To reach the “next billion” consumers, multinational companies will need to move beyond value chain localization and create new networks of local partners.
As growth in developed economies languishes, the fastest engines of global growth for several years to come will be in the emerging markets. According to the International Monetary Fund, India and China may see growth rates of 9% and 7.5%, respectively, in 2012. Multinationals are stepping up their capabilities in emerging economies by opening more R&D labs, factories and sales and marketing offices that can design, develop and sell locally relevant products and services. Increasingly, products and services sold by multinationals in emerging markets are being redesigned or entirely built from scratch using local R&D talent.
By locating R&D and manufacturing activities in growth markets, multinational companies aim to design and deliver products and services that are both economical and better suited for the average local customer. This approach has clear advantages over importing and selling high-priced products and services developed and produced in the West. However, many multinationals that rely on “value chain localization” still focus on affluent, urban customers. This strategy does not adequately prepare them for the far greater challenge (and opportunity) of reaching the mass market of the urban and rural poor.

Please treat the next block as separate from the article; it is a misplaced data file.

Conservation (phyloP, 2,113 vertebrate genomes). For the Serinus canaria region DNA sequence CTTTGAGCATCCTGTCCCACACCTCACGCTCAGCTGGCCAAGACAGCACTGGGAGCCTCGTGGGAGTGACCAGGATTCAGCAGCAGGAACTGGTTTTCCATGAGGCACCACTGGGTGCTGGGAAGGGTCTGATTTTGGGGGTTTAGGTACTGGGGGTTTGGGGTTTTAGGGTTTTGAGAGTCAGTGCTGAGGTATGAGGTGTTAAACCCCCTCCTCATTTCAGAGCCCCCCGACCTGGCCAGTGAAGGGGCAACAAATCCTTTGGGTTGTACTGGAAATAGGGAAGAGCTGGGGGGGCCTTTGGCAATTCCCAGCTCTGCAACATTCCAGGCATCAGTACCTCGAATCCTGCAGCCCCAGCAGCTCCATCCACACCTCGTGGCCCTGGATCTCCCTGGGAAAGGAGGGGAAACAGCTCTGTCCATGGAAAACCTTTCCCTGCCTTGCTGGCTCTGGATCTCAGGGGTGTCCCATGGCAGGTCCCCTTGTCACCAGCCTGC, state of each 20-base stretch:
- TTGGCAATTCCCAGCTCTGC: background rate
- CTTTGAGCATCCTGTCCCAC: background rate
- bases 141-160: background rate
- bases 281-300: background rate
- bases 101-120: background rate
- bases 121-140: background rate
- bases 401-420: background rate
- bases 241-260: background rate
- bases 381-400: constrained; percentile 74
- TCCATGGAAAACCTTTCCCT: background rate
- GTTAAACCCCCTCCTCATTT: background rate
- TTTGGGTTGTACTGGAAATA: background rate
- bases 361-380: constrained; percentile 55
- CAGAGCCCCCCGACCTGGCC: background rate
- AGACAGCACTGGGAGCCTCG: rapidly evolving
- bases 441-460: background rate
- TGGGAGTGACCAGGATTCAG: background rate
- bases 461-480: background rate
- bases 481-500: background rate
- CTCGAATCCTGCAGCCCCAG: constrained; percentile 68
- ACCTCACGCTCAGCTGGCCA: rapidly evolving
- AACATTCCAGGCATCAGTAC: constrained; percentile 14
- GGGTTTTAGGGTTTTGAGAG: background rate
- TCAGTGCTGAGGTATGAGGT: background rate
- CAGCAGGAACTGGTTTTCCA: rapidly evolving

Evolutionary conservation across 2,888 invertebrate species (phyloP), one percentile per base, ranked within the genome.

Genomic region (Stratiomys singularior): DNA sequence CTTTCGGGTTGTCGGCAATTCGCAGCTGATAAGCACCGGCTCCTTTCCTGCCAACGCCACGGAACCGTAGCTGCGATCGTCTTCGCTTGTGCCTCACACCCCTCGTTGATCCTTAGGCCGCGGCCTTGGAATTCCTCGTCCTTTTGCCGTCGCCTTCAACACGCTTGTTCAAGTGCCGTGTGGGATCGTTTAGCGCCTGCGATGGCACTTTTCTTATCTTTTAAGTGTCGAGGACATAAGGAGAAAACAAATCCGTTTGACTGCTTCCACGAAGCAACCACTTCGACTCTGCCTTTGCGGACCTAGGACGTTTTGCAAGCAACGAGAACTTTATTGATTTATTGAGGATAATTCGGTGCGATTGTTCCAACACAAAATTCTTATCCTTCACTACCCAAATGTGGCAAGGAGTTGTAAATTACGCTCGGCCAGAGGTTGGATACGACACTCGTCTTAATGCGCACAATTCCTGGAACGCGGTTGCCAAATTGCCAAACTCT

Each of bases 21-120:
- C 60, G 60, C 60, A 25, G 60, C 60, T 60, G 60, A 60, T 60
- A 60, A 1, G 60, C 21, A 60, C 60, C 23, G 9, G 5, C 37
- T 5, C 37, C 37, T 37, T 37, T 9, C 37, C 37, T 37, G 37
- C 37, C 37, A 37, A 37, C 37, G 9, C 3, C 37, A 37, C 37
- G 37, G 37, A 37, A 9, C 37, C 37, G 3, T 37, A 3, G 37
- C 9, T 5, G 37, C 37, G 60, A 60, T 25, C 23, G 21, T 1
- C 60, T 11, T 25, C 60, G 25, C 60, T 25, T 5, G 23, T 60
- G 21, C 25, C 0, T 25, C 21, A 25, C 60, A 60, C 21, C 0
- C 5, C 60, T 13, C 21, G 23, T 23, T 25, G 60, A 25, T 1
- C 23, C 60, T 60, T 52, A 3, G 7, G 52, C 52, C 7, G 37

For companies seeking to sell products and services to low-income consumers, there are challenges both in product design and delivery. These challenges necessitate bringing together local and global partners, the authors say. They also require multinationals to go beyond the value chain localization they’re accustomed to and embrace a “network orchestration” strategy that brings together local and global innovation partners.
The article is based on extensive interviews in India and China with managers in a wide range of industries including software, medical equipment, consumer electronics, telecommunications, financial services, consulting and product design. In presenting a strategy for successful network orchestration, the authors focus on three case studies in particular: Nokia’s move into technology-enabled services in India; GE Healthcare’s effort to bring affordable cardiac screening and state-of-the-art medical imaging to rural populations in India and Bangladesh; and Xerox’s innovation strategy for India and other emerging markets.
The authors conclude with four recommendations for an effective “network orchestration” strategy in emerging markets. They recommend that multinationals should extend innovation partnerships beyond the usual channel partners by engaging key community stakeholders such as government bodies, universities and NGOs; engage innovation partners strategically with a larger purpose; trust but verify in a transparent manner; and designate local partner network managers.